All Saints Day and the Seven New Saints of the Church

The historical origins of the Feast of All Saints which we have just celebrated involves the transformation of one of Rome’s most impressive pagan temples the Pantheon into a Catholic Church.  The Pantheon, originally dedicated to one of the military victories of Caesar Augustus, was given by the Emperor Phocas (a Christian) to the Pope (Boniface IV) in the early Seventh Century A.D.

After having the Pantheon purified Pope Boniface had a great many of the relics of the Early Church martyrs brought to it in preparation for the Dedication.  Twenty-eight wagons full of relics were unloaded!  On May 13th, A.D. 610 the Pope dedicated this new church in honor of Mary the Mother of God and All the Holy Martyrs, Sancta Maria ad Martyres.

Most fittingly a Feast of All Martyrs commenced on this day, May 13th, which always fell during the celebration of Paschaltide.  Should not the martyrs who shed their life-blood for Christ not also be especially honored during the season of the Year when the Church celebrates Christ’s Resurrection?

In the early 9th Century, however, Pope Gregory IV (reigned 827-844), transferred this feast from May 13th to November 1st, and widened its celebration to include all the Saints, and not just the blood-martyrs.  By this time the Church’s
veneration of non-martyr saints was well-established.  A likely practical explanation for this transfer is the difficulty of providing food for large numbers of pilgrims in the spring-time.  November 1st—after the harvest—was more suitable.  The celebration of All Saints Day on November 1st easily draws us in to thoughts of the Church’s Harvest Time in the Second Coming of Christ.  These days of November emphasize the mystery of the consummation of all things when Christ shall return to earth in His glory. The souls of the faithful departed, already secure in their salvation, await their resurrection.  We who are still on earth consider our “last end”, and the account which we must make to Christ of our lives.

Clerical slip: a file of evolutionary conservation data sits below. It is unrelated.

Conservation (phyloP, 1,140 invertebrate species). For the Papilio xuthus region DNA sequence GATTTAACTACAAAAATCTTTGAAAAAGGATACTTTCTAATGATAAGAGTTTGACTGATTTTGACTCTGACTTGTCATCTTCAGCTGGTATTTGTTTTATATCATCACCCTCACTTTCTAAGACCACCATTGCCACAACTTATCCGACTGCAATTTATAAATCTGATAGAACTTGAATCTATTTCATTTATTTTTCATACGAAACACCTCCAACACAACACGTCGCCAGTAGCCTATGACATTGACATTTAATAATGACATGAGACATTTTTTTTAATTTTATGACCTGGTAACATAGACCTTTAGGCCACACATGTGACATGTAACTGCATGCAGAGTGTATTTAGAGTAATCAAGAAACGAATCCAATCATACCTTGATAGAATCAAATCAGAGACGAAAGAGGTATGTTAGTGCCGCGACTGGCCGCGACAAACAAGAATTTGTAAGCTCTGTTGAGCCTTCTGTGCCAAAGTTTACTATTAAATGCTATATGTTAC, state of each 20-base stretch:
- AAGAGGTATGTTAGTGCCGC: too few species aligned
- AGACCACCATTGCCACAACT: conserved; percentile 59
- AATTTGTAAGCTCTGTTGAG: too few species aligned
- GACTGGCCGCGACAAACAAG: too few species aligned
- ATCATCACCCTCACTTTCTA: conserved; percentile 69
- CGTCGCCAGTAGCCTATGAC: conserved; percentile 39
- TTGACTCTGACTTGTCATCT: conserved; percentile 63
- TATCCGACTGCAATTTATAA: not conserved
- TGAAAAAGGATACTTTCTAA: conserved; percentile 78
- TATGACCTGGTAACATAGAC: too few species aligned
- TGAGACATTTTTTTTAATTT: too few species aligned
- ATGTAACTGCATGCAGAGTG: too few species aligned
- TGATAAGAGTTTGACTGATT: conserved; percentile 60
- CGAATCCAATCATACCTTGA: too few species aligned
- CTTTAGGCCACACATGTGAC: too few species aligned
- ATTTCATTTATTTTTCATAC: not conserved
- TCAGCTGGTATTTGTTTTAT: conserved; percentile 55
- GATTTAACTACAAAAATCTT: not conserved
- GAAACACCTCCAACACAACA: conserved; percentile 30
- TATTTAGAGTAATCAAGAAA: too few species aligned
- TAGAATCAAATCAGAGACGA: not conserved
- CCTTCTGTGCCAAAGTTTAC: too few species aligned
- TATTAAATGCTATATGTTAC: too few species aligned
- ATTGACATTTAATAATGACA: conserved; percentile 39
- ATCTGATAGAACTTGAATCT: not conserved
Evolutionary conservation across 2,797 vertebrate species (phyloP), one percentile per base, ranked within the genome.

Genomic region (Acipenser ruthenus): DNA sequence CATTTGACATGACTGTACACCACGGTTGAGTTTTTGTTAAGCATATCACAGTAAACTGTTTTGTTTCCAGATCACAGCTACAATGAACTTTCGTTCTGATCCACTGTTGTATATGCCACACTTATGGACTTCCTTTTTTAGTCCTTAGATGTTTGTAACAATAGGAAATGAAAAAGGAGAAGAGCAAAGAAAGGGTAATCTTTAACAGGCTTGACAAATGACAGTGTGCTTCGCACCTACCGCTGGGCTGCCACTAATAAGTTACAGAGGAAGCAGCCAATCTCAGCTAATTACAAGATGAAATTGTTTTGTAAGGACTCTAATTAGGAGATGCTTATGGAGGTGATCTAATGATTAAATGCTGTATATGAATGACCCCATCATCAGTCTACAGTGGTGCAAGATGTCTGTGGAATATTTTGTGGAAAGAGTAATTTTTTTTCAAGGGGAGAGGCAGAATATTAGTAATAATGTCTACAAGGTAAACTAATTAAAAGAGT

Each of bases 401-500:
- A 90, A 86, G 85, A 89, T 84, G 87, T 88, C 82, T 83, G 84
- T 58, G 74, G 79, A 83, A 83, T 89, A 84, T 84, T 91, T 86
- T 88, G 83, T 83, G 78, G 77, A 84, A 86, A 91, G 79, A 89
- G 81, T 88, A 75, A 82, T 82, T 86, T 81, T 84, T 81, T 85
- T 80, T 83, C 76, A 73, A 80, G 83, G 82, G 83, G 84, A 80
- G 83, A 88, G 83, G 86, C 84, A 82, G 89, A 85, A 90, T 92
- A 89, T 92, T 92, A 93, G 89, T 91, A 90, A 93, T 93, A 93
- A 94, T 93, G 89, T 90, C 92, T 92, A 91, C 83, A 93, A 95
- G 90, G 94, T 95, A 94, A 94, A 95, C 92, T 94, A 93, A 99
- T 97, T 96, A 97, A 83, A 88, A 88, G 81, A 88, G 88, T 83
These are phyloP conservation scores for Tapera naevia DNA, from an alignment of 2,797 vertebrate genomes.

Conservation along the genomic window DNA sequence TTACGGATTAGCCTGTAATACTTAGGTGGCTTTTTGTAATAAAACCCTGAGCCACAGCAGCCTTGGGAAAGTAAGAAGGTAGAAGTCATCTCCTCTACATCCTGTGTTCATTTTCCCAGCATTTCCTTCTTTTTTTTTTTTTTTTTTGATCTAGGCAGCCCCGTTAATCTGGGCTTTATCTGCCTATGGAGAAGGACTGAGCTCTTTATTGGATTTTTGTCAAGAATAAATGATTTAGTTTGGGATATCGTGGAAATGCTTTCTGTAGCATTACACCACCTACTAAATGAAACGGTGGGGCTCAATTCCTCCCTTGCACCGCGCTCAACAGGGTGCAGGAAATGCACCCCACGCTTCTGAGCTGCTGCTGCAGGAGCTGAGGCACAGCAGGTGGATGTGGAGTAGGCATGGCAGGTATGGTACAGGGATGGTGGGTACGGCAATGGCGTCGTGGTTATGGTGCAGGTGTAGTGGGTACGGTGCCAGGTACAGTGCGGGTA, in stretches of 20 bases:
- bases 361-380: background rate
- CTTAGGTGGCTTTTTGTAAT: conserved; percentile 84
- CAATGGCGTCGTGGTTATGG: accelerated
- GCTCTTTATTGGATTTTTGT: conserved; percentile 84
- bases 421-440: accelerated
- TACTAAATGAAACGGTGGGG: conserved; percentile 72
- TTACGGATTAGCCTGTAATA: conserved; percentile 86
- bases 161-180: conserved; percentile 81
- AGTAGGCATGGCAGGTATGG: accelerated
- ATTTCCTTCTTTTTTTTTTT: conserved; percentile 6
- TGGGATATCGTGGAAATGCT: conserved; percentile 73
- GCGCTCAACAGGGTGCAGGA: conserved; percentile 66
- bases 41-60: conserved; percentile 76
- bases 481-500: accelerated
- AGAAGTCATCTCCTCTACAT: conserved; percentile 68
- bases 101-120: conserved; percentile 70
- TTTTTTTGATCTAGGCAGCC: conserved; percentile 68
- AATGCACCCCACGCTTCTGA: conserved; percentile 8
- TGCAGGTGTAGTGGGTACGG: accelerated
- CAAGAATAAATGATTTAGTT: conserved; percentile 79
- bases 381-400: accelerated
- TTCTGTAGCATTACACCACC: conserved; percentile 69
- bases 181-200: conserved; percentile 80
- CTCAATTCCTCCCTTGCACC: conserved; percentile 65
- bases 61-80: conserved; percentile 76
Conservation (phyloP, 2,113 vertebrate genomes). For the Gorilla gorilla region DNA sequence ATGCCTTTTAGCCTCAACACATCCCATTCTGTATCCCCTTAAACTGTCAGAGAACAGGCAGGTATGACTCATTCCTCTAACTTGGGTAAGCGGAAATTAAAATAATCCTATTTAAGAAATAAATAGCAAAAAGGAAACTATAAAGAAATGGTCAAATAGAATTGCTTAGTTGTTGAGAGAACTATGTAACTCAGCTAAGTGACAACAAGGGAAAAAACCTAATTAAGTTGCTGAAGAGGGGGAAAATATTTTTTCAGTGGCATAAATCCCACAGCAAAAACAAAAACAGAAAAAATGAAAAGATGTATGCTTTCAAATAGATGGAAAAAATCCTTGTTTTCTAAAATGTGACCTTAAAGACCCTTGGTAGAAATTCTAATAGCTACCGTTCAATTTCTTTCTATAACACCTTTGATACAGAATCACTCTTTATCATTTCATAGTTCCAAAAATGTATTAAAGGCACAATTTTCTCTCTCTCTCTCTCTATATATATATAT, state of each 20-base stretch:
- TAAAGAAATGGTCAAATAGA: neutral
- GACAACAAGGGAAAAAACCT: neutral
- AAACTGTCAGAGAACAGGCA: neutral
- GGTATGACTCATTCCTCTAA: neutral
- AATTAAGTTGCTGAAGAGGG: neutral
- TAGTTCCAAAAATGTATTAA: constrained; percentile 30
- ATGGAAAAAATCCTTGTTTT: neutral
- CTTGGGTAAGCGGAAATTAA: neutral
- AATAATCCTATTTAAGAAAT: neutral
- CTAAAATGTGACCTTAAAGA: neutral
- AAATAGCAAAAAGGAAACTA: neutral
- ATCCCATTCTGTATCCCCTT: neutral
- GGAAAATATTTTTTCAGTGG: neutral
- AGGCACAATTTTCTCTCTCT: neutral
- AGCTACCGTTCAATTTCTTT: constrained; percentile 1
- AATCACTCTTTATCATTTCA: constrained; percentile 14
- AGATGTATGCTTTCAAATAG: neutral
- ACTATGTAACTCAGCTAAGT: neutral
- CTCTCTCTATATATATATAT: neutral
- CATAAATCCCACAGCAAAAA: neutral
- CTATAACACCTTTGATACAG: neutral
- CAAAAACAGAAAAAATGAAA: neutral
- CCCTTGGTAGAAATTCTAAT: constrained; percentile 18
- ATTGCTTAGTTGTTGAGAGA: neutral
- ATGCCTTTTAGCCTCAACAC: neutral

At the canonization Mass in Rome of the seven new saints of the Church three weeks ago on October 14th, first-class relics of them were placed in reliquaries at the foot of Our Lady’s statue.  See the PHOTO at the top of the column, from Catholic News Service, by Paul Haring. (This is a gesture reminiscent of the original dedication of the Pantheon to Our Lady and all the Holy Martyrs in 610.) According to the article which appeared in the Boston Pilot on October 19th (“Relics Offer Physical Reminder that Saints Were Real People”, by Cindy Wooden, Catholic News Service) the contents of the formal reliquaries are as follows:

  • Pope St. Paul VI: the blood-stained undershirt from when he was stabbed by a would-be assassin in 1970.
  • St. Oscar Romero: a bone fragment.
  • St. Francesco Spinelli: a bone from his foot.
  • St. Vincenzo Romano: a vertebra.
  • St. Nunzio Sulprizio: a bone fragment from his finger.
  • St. Catherine Kasper: a bone fragment from her back.
  • St. Nazaria Ignacia March Mesa: a lock of her hair.

Our Catholic veneration of relics is a testament to our faith in Christ’s promise of a general resurrection to come and of our vital belief that God hears the prayers of His Saints.  He continues to work good on earth by means of them, even by means of their earthly ashes.

Fr. Higgins
(Fr. Higgins)

(Pastor’s Note from the Mary Immaculate of Lourdes Parish Bulletin for November 4, 2018)